Whatever-You-Got Bean Soup
If you’re not keeping dried beans stocked in your pantry, now is the time. Just throw them in a pot with whatever meat you have on hand, stock, canned tomatoes or any other fitting pantry staples you have on hand and voila, says food writer and producer Andrea Wiegl. She shared this hack with us in March of 2020 for our What I’m Doing series. “My mom always turned a leftover holiday ham into a large pot of ham and bean soup. While I love the prepackaged 15-bean soup that I can get at the store, it’s not necessary. These days I use the random assortment of dried beans in my pantry to recreate this favorite.” says Wiegl.
How to Make Whatever-You-Got Bean Soup
Cover 3 cups of dried beans (really whatever you’ve got: lentils, chickpeas, black-eyed peas, black beans, pintos, etc.) with water in a pot and let soak overnight. The next day, drain off the water and add 8 cups fresh water, 1 diced onion and any meat you have on hand (a leftover ham bone, a ham hock or sliced smoked sausage). Bring to a boil, reduce to a simmer and cook for 90 minutes to 2 hours until beans are all soft. Add 1 (15-ounce) can diced tomatoes and juice of 1 lemon or 1 tablespoon cider vinegar and simmer for another 30 minutes. Pull ham bone or ham hock, if using; once cool enough to handle, remove meat from the bone, shred, and add meat back to the pot. Season to taste with salt, pepper and up to 1 teaspoon chili powder. Note: this makes more than most families will eat in one or two settings and freezes well.
Turkey Ramen Noodle Soup
In November 2019, The Player’s Retreat’s chef Beth Littlejohn shared that she her Thanksgiving leftovers to make ramen noodle soup — and it works just as well with turkey you’ve had in the freezer for a few weeks. If you’re using leftovers, use store-bought stock instead.
How to Make Turkey Ramen Noodle Soup
Turkey Stock Ingredients
- 1 turkey carcass
- 4 onions
- 4 carrots
- 4 stalks of celery
- 4 sprigs of thyme
- 1 teaspoon peppercorns
To make the stock
Add all ingredients into a pot and cover with water. Bring to a boil and simmer for 4 hours. Strain and set aside. (great to freeze some if you don’t need it all for soup)
- Skin from turkey for garnish
- 2 cups diced cooked turkey meat
- 1 cup diced cooked sweet potatoes
- 1 cup diced green beans
- ½ cup diced onion
- 2 packs of ramen noodles (you DO NOT need the seasoning packet, just the noodles)
Sauté onions, add stock and bring to a boil. season with a little salt and cook noodles until just al dente. Add Green beans, turkey, sweet potatoes and stir to combine. Season with soy, sriracha and top with crispy turkey skin. (you can really add anything you like in ramen to this, a poached egg, pork belly, green onions, cilantro, etc.) To crisp the turkey skins, place in a sauté pan with vegetable oil. Turn on to medium/high heat, once skin starts to sizzle turn temperature down to low and turn often. You may need to press with spatula to keep flat. Once fat is rendered and skin is crisp, set aside, crumble on top of ramen.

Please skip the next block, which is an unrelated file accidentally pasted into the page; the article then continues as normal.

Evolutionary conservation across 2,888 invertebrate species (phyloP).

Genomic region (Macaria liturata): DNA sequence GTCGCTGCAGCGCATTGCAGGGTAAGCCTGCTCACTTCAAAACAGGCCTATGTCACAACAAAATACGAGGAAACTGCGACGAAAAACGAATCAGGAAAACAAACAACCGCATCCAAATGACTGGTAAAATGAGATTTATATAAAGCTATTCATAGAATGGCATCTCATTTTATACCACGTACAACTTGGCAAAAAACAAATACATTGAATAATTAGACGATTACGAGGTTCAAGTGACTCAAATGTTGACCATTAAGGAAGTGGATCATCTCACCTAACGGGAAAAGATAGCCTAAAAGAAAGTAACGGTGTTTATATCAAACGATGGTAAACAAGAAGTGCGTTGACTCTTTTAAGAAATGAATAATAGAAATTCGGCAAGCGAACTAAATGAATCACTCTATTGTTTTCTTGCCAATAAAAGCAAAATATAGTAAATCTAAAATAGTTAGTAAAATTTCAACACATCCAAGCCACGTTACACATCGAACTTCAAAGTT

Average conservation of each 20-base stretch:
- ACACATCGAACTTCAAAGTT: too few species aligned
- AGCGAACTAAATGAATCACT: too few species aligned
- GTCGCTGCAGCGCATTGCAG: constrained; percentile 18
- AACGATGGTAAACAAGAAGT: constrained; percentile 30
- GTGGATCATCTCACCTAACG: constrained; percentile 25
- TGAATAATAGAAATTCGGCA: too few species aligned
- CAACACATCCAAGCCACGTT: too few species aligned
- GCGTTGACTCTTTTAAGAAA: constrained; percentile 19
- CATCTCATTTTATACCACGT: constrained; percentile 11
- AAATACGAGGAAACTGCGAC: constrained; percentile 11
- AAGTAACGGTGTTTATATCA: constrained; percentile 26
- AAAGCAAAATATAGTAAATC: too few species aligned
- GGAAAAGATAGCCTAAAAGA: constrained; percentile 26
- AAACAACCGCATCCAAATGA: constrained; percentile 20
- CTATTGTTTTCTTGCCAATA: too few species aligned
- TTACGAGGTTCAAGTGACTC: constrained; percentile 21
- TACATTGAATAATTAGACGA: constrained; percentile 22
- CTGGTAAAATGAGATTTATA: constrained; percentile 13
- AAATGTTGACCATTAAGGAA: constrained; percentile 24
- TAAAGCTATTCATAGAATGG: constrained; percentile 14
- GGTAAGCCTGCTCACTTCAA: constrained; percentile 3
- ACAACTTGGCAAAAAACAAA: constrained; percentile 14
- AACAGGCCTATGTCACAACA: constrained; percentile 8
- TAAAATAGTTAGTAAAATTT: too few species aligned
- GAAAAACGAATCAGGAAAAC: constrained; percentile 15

Serge Falcoz-Vigne of Saint Jacques shared this very French recipe with us in spring of 2019, but it’s a winner all year round with just five basic ingredients and a sprinkle of salt and pepper, all blended together.
How to Make Crème Dubarry
- 2 tablespoons butter
- 2 cups chopped leeks
- 1 head of cauliflower
- 4 cups chicken stock
- 1 1/2 cup cream
- Sea salt and white pepper
Wash the cauliflower under running water, then cut into pieces and reserve. Keep only the white of the leeks, wash thoroughly then chop it. In a non-reactive pan over the stove, add the butter, let it melt, then add the leeks. Let the leeks cook for 5 minutes, until translucent. Add the cauliflower, cook for a few minutes, then add the chicken stock. Let cook for an additional 30 minutes. When the cauliflower is very tender, mix it with a hand mixer or a food processor with the cream (start with 1 cup) until smooth. You can strain it if you want to make it very French. Taste, then add salt and pepper if desired. Use white pepper; it’s a nice way to hide it in the soup. Garnish with some chives, if desired. It’s delicate and pretty. Serves 4.
Vegan Eggplant Stew
Trinidad & Tobago native Brigid Washington says this unique way to eat eggplant, stewed and softened, was a staple of hers. We highlighted the dish in November of 2020 when we asked a handful of local chefs and foodies with international roots what’s their favorite comfort food. “This savory dish has a mild tingle of garlic, and I enjoy sharing because it’s approachable but not predictable, and the no-frills ingredient list makes it easy to replicate. A dash of madras curry powder and a handful of fresh garlic allows this low-effort, high-reward eggplant dish to sing with unique unexpected flavors,” says Washington.
How to Make Vegan Eggplant Stew